• As crowd sizes have increased in Wide-Open Sandbox games, some PC ports (such as Gran Theft Auto V) have actually included a "Crowd Diversity" setting, allowing the user to choose how much this trope is invoked or averted. This actually serves a purpose, as every NPC model increases the memory requirements of a crowd. Allowing copies keeps up the crowd density but improves performance on struggling machines.

    Visual Novels 

    Webcomics 
  • Achewood falls into this trope at times. Since the introduction of Ray, Pat, and Roast Beef, it has been revealed that the majority of the animal population are cats (dogs have been established as typically non-anthropomorphic and excluded from the animal underground.) In keeping with Onstad's generally minimalist art style, most of the cats are interchangeable in terms of facial features. There are three or four body types, and a couple of heads to go with them, and generally the eyes, muzzle and ears of the cats are exactly the same (exceptions being Ray and his family, as well as his ex-current-ex-business partner-ex-girlfriend Tina, who have been identified as American Curls.)
  • Anime News Nina parodies the tendency for all Bishōnen in any given anime series to have the same generically pretty face in this strip.
  • APT Comic has a habit of one face per species, to emphasis the rest of the differences.
  • Bricktown simultaneously subverts and plays this trope straight. All characters' eyes are large and circular, though women have proportionally-larger eyes than the men, and their faces are generally similar; however, among the cast of 10 main characters, they all have differently-sized and -shaped eyebrows, have noses of various sizes and basic shapes, unique irises, their individual facial proportions are all radically different, unique hair, and they all have uniquely-shaped heads Each character sports a unique body type, as well, (even muscular characters have different levels of bulk), and most have unique heights as well (of the main 10 characters, only 4 — Greg, Jen, Curt, and Randy — are of similar height). The result is that, even with the simple faces, it's incredibly easy to pick out which character is which, even when they have different clothes or hair than usual. And this was BEFORE the comic was colored in.
  • Champions of Far'aus: As most of the humanoid characters are depicted with Black Bead Eyes and next to no other facial features, one of the easiest ways to identify who is who at a glance is by their hair, clothes, & accessories. The extra features on non-humanoid characters allows for slightly more variation.
  • David Cheung (of which Chugworth Academy is the only creation of his work-safe enough to have a page on this wiki) is notorious for having exactly one female face.
  • College Roomies from Hell!!! has often been accused of this, particularly the gigantic noses of all the characters.
  • Concession was originally like this, with cat, mouse, wolf and pangolin looking almost exactly alike. After being called out on this several times, the artist initially excused it by saying that a more realistic pangolin face would look ugly, but later redesigned the characters to look more distinct from each other.
  • A common criticism of Ctrl+Alt+Del is that the art style involves most characters having nearly identical facial features. This image is provided for examination. Memetic Mutation has branded this expression B^U because it looks like said digits turned sideways, and by extension its author is often called Tim B^Uckley. He has gotten better at drawing faces as of late.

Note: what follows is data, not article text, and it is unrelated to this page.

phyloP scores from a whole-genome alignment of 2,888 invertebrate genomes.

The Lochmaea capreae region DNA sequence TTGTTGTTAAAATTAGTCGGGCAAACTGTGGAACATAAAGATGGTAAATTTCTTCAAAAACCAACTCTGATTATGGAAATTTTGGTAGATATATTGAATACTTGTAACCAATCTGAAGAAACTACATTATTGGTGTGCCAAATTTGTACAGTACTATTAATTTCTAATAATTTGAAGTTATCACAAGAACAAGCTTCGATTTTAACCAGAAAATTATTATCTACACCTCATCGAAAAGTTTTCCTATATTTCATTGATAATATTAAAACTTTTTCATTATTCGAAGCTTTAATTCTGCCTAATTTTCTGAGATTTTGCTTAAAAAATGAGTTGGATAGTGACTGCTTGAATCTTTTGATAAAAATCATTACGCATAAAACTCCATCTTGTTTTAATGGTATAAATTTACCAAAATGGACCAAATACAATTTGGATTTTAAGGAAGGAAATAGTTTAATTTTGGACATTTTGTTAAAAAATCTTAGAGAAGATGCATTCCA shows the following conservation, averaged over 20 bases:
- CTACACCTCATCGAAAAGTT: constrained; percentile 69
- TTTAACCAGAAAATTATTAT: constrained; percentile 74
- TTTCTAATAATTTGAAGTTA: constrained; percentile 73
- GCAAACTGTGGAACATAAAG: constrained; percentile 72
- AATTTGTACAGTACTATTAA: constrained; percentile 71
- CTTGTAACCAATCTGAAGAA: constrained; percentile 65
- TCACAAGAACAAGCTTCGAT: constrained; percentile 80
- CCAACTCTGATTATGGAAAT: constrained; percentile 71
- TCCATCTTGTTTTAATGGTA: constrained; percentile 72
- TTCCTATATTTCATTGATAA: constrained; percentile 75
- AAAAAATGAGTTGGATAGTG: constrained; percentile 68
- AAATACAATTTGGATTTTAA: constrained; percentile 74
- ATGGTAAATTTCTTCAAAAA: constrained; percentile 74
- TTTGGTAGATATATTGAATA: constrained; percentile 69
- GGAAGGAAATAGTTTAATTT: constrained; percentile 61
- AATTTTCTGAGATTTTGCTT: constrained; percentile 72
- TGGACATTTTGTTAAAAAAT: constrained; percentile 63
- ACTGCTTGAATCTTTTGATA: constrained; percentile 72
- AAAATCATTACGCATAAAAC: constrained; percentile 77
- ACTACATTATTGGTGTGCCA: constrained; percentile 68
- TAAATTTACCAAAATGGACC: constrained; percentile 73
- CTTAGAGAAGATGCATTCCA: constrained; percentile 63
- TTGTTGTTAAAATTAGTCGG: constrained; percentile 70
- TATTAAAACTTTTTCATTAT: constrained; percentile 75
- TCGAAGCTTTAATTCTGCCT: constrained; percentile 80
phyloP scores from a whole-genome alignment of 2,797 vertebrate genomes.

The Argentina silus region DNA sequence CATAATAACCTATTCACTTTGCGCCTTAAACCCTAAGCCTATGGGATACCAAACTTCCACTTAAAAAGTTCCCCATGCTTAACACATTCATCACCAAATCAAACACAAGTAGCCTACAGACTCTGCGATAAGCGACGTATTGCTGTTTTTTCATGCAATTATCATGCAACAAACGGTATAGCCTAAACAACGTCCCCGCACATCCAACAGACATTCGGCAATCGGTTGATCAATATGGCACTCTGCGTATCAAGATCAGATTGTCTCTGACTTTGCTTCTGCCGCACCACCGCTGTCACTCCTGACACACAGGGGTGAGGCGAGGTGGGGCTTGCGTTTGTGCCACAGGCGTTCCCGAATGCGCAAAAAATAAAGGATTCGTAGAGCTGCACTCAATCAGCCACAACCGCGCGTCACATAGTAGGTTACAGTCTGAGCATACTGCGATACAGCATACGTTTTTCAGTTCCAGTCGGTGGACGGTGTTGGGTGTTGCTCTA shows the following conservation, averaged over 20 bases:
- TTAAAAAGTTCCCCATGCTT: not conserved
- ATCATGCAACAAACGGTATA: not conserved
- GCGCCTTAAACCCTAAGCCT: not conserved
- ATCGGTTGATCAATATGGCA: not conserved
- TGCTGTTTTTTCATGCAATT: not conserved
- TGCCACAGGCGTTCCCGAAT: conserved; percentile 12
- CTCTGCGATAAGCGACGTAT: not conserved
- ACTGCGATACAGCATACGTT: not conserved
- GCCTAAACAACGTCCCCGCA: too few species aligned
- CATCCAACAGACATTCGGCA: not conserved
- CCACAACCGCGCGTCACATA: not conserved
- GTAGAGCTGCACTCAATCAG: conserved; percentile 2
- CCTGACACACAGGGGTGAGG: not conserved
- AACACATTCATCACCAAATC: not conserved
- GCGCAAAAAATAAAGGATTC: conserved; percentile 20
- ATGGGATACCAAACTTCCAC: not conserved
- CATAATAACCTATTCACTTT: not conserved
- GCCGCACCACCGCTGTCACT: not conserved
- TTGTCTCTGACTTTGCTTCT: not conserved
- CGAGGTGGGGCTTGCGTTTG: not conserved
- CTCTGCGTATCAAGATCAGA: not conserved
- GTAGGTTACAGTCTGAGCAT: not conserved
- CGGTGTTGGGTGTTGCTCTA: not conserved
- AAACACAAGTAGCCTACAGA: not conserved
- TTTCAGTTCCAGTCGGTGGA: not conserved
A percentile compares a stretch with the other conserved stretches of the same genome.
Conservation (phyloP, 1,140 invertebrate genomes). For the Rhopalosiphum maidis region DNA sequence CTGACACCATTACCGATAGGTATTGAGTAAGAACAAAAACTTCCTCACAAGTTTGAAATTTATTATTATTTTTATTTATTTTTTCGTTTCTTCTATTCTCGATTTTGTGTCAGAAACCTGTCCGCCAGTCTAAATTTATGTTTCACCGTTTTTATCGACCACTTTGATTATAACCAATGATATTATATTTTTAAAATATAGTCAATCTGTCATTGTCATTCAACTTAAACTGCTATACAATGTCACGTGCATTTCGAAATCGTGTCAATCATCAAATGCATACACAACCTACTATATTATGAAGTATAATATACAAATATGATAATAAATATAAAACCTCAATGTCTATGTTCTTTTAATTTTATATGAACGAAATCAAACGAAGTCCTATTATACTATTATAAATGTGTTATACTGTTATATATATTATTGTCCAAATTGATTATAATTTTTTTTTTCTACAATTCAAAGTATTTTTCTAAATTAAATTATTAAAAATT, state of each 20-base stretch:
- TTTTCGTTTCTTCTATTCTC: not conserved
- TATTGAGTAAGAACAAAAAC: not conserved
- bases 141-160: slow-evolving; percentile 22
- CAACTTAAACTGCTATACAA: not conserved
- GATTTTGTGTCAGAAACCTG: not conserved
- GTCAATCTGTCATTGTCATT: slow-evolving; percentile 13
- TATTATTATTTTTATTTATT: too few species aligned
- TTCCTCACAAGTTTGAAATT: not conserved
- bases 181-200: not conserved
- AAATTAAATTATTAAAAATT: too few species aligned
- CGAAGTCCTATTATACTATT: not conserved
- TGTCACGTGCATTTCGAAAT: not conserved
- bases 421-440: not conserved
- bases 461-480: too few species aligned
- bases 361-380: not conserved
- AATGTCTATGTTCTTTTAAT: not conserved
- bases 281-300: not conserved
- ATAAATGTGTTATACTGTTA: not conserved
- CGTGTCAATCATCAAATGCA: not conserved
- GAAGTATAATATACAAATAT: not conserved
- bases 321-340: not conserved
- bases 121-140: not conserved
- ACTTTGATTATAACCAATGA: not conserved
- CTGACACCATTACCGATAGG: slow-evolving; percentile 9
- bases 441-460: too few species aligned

• Almost everybody in Cyanide & Happiness have the same exact face and body structure, and the same goes for the animated shorts as well (though it has lessened a tiny bit). Granted, you can only really go so far when it comes to drawing stick figures in a gag comic. Got lampshaded in this particular strip.
  • Everyone in Dominic Deegan would be almost indistinguishable from one another if they all shaved their heads if not for the eyelashes and occasional orc fangs.
    • Mookie is not above lampshading it on occasion. One such example can be seen here.
  • The Dumb_RWBY webcomic takes this to an absurd degree. Not only does everyone (save Zwei and Yatsuhashi) have the same face, but they all have the same constant facial expression. Granted, this is probably intentional.
  • Dan Shive of El Goonish Shive has noted that three of the main female characters have the same face. He's tried to give each of them a little more individuality, but points out that changing their faces too much would mean they'd no longer look like the people they're supposed to be. He averts it a lot better with characters created later in the series.
    • And before that, with a Show Within a Show character.
    • In-story, the fact that Susan and Diane look and sound identicalnote  save for hair color and clothing choice is noted and implied to be significant. They're later thought to possibly be twins separated at birth when it's discovered they were born within minutes of each other, then half-sisters due to Susan's father cheating on her mother, then finally it's revealed they have an Uncanny Family Resemblance as Adrian Raven unknowingly fathered a child centuries ago that Susan is descended from and Diane is a contemporary child he didn't know he had; he had assumed for all his life that he was incapable of having a child.
  • Adam Ellis was accused of copy-pasting faces and expressions in his work while still at Buzzfeed, to the point that he would lampshade it in his own comics (ie, complaining about recolored sprites in video games to an identical but recolored Adam). Since leaving Buzzfeed, he's gotten better about not copy-pasting (he's no longer on a tight deadline and can work at his own pace), but his art style does suffer from same-faceness sometimes.